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The New Remorse, Oscar Wilde.

The sin was mine; I did not understand.
So now is music prisoned in her cave,
Save where some ebbing desultory wave
Frets with its restless whirls this meagre strand.
And in the withered hollow of this land
Hath Summer dug herself so deep a grave,
That hardly can the leaden willow crave
One silver blossom from keen Winter's hand.

But who is this who cometh by the shore?
(Nay, love, look up and wonder!) Who is this
Who cometh in dyed garments from the South?
It is thy new-found Lord, and he shall kiss
The yet unravished roses of thy mouth,
And I shall weep and worship, as before.

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Music I Love (In no particular order, except that The Smiths are first)

The Smiths,
The Libertines,
The Courteeners,
Nina Simone,
Oasis,
Pete Doherty,
Gossip,
The Kills,
Amy Winehouse,
Arctic Monkeys,
Rod Stewart,
The Doors,
The Rolling Stones,
Etta James,
Babyshambles,
T. Rex,
The Jam,
Morrissey,
Guillemots,
The Kinks,
Jack White,
The Deadweather,
David Bowie,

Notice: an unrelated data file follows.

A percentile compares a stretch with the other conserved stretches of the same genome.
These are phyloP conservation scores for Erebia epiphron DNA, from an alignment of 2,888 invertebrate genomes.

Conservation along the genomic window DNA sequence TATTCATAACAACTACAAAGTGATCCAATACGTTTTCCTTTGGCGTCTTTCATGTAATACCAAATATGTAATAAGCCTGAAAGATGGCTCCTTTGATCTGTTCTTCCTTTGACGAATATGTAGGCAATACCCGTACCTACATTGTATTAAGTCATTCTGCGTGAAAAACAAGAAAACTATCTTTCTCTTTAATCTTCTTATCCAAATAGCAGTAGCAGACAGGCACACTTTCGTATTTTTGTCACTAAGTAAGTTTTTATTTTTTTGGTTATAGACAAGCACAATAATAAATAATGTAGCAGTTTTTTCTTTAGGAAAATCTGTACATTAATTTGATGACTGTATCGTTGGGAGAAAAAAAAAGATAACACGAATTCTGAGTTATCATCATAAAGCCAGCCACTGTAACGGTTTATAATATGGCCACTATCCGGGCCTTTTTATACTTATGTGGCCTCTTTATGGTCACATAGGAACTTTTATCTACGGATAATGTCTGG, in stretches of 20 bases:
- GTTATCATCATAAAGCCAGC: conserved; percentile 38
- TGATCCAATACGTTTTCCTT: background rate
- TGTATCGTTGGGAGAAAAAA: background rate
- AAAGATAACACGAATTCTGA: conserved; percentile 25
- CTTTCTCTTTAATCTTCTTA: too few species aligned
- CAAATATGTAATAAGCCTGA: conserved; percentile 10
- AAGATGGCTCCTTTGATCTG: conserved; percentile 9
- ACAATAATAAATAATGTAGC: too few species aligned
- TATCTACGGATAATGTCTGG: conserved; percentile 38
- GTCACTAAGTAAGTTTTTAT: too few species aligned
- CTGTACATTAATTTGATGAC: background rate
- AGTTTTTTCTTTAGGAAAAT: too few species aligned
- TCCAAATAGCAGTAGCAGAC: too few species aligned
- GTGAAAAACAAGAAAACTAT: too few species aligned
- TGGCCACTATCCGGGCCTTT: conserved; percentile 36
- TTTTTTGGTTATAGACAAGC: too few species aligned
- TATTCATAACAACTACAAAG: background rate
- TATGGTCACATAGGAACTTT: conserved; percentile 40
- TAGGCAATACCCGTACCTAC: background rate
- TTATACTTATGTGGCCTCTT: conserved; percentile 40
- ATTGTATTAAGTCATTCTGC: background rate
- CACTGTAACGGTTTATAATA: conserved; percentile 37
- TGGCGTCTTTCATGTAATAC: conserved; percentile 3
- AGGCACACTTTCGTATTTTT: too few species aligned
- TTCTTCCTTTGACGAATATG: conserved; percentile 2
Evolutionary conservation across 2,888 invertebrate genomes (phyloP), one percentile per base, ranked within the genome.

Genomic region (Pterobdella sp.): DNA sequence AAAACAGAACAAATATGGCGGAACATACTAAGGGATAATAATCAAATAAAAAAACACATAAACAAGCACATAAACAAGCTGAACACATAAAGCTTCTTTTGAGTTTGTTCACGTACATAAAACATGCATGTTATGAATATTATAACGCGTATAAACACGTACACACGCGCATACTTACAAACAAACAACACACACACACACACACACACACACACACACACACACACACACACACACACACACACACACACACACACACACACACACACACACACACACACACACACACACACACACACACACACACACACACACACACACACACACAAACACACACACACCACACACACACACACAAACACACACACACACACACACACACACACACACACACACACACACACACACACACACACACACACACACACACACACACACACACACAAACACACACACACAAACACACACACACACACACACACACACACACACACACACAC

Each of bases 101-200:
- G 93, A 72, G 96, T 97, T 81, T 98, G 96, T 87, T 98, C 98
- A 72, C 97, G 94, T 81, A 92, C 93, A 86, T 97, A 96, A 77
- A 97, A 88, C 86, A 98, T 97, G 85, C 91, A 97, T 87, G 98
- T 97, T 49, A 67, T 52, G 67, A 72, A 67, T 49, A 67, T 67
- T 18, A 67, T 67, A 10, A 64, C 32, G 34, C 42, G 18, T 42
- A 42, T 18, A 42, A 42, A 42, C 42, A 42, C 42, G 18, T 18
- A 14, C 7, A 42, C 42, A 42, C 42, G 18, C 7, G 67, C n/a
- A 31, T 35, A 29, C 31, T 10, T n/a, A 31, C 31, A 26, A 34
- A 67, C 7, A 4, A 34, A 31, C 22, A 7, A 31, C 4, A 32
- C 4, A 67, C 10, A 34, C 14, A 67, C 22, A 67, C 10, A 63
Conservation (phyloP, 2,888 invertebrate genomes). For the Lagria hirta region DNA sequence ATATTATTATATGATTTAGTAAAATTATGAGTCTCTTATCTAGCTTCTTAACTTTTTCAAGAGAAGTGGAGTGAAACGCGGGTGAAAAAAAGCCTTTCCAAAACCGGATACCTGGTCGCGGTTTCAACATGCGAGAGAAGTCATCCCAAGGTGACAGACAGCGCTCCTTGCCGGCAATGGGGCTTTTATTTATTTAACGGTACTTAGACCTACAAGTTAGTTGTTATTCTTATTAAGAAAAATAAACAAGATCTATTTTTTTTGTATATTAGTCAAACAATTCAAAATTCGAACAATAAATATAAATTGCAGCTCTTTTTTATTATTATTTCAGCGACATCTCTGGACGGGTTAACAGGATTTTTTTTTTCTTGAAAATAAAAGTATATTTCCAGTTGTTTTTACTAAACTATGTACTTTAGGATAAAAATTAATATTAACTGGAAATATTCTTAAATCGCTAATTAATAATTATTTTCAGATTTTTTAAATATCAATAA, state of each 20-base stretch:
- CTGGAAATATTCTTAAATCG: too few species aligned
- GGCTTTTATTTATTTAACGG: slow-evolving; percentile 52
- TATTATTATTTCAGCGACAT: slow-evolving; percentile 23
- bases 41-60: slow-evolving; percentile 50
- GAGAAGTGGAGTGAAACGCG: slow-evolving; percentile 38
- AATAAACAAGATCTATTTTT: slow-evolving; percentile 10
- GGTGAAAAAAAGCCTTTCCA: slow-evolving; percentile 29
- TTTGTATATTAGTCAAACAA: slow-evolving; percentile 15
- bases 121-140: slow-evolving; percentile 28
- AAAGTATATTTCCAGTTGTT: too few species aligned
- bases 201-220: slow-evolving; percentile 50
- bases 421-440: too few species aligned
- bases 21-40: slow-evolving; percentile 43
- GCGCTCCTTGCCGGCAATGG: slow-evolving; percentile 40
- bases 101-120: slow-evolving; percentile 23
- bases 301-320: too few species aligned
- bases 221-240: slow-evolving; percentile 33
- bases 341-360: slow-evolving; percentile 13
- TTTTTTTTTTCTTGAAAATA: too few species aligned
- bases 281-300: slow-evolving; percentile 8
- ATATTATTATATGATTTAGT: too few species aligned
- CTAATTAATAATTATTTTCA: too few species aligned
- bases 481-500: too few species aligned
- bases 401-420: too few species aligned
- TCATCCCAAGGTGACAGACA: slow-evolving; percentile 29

The Winchesters,
The Cure,
Kaiser Chiefs,
The Kooks,
The Twang,
Kings Of Leon,
Pulp,
Blur,
The Housemartins,
The Ramones,
James,
Robots in Disguise,
The Klaxons,
Kate Nash,
The Raconteurs,
Regina Spektor,
Aretha Franklin,
Stereophonics,
The Contours,
Dirty Pretty Things,
The White Stripes,
New York Dolls,
Yeah Yeah Yeahs,
The Clash,
Style Council,
Velvet Underground,
The Horrors,
The Cribs,
Reverend and The Makers,
The Subways,
The Wombats,
Foals,
Elle S'appelle,
The Troggs,
The Beatles,
Echo and the Bunnymen,
Florence and the Machine.

Olive Cotton, Tea Cup Ballet, 1935

Olive Cotton, Tea Cup Ballet, 1935

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Will it ever be alright for Blighty to have a Queen Camilla?

One less tree from our window each day


Vikki's bookshelf: read

Harry Potter and the Sorcerer's Stone
1984
Twilight
Of Mice and Men
Pride and Prejudice
The Hobbit
The Da Vinci Code
Lolita
Tipping the Velvet
Wuthering Heights
The Picture of Dorian Grey and Other Works by Oscar Wilde
Bridget Jones's Diary and Bridget Jones: The Edge of Reason
Irish Peacock & Scarlet Marquess: The Real Trial of Oscar Wilde
The Peculiar Memories of Thomas Penman
Moab Is My Washpot
The Bell Jar
The Other Boleyn Girl
On the Road
Brideshead Revisited
Revolutionary Road



Vikki Littlemore's favorite books »